My desk, being a horizontal surface, usually collects all items I don't want to immediately throw away or leave on the floor, and anything that does end up on the floor I will usually pick up eventually and put back on my desk. There is a condom there, for example. I know exactly how that condom ended up there, but I have no idea what will become of it. It is extremely unlikely that I will engage in a spontaneous sex act with a stranger anywhere near the vicinity of my desk. Its packaging is attractive, though. It gives the desk focus. I leave it alone.
Next, the old dry-cleaning tickets. I never bother to find them when I need to retrieve a clothing item from the dry-cleaners; I just give the dry-cleaning person my phone number. I prefer to go to dry cleaning establishments manned by unpleasant, angry people who speak English as a second language. Not bringing back the ticket in exchange for my pants just burns their hides. I know they're fuming because where they grew up, not bringing back their laundry ticket was punishable by internment in a labor camp and they're sorry they can't mete out this punishment to me. Long after my clean pants are safely home, I find the crumpled laundry ticket and throw it on my desk. Now I throw it out.
I have dozens of dollars in Kohl's Cash. It is useless. They give it to me when I buy clothes at Kohl's and it has a "window" in which you can redeem it for more clothes. Being a man, I only buy clothes when I need them, one item at a time. When I need a shirt, I buy a shirt. When I need a belt, a belt. I never think of going on little shopping sprees where I fill a cart with new fashions, let alone plan one to take advantage of my Kohl's Cash. The store cashier should just look at me and say "Oh—you're a man—you don't need this," and throw my Kohl's Cash away for me. But they don't. Now I have to do it myself.
The biggest pile of offenders, clutter-wise, on my desk is delivered by the US Mail. You know the mail category I'm talking about—mail that is too important to be thrown away but too boring to open. For most of us, it is the bulk of the mail we receive. It falls into several subcategories, all of which are subject to a very scientific triage:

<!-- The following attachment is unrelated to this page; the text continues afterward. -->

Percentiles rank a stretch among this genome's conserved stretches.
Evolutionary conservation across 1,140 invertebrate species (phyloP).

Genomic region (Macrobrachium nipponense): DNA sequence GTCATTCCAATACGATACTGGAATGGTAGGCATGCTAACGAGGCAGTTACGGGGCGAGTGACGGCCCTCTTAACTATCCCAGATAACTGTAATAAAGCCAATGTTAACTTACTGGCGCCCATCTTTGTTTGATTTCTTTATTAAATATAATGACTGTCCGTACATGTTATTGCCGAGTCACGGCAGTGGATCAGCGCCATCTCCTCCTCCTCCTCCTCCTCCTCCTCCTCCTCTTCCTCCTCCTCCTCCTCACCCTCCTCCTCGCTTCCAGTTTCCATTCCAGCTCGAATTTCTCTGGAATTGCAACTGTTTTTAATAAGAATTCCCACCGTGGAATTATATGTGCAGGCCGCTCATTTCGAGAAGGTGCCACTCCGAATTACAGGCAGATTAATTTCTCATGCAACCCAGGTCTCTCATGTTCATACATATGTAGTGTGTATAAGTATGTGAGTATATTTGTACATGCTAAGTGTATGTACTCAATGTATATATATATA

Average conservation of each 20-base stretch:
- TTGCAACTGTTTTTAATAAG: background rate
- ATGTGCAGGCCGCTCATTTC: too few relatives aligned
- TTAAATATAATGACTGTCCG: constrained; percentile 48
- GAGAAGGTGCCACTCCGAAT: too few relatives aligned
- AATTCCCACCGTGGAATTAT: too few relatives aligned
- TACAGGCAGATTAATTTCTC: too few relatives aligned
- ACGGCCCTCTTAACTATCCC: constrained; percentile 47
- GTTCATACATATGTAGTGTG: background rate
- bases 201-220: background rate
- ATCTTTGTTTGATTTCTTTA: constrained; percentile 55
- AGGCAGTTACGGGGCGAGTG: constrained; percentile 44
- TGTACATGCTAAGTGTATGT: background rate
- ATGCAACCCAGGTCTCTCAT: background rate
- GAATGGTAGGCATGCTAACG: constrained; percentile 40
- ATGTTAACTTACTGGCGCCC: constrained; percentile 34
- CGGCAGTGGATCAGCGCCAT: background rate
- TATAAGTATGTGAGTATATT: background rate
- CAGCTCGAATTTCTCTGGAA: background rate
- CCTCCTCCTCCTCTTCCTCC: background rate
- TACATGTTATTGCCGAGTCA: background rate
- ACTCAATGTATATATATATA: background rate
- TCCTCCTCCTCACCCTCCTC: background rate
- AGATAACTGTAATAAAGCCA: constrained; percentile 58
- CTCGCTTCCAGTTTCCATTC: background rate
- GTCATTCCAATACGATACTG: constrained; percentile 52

Envelopes marked DO NOT DISCARD. If I were a clear-thinking person, I would discard these immediately. Instead, I practice what could be described as a "virtual discard" by leaving them sealed on my desk for months on end. I've let them linger in the Gulag of my mail pile long enough; now it is time for them to meet their final fate in my shredder, unopened.
(I don't actually have a shredder—I just bundle this stuff in a bag and throw it in the recycle can, the one in which my neighbor constantly stuffs dead grass cuttings, chopped thorn bushes and grayish worn underwear. Nobody's digging through that, so I figure that's just as good.)
Envelopes marked LIMITED TIME OFFER. That time is gone. These could be separated from SPECIAL ONE-TIME OFFERS if I wanted to bother, but I don't. They are all meeting the same end.
There are several envelopes marked EXPLANATION OF BENEFITS. These are from insurance companies. Nobody understands any of these explanations, but an approximation of one might be "Your insurance company hates you, and wishes you would stop trying to interfere in the relationship it's having with your money."
Who doesn't know that already? Out they go.
I always get a couple of missives a month regarding an employee stock program from a place where I once worked, reminding me that some fast-talking benefits coordinator once persuading me to put part of my pay into company stock. This stock has shown a remarkable consistency during the last tortured decade of the Dow-Jones. No matter what dizzying heights or depraved depths other stocks may yo-yo to, my stock always calmly sinks in value. It is now probably worth less than the recycle value of the beer bottles I could have emptied over many happy weekends, had I been wise enough to buy beer instead of that stock back then.
I keep these. If I become so confused that I actually think that I have any financial acumen, they serve as a handy reminder that I don't.
Also surviving the paper purge are numerous envelopes, unopened and not, on which I have scribbled phone numbers without attaching them to names. I don't know why I keep these around. I can never imagine become so bored I would want to call these numbers and ask whoever answered who they are. If I suddenly suffered from amnesia, I could call them up and ask them who I am, I guess. So I am prepared for that.
The rest of it is gone. The whole sad paper trail of opportunities wasted, obligations ignored, and reminders neglected has been tossed forever. I could compare its dissolution to my own inevitable fate, for I know that one day I will dwell in an oblivion as deep as the one I just cast that cable TV offer RESERVED EXCLUSIVELY FOR ME into, for my life will have ceased, although my stream of invitations to join the AARP probably will have not. But, hey, who has the time for that?
What's next on my list? Oh, yeah, the dry cleaners.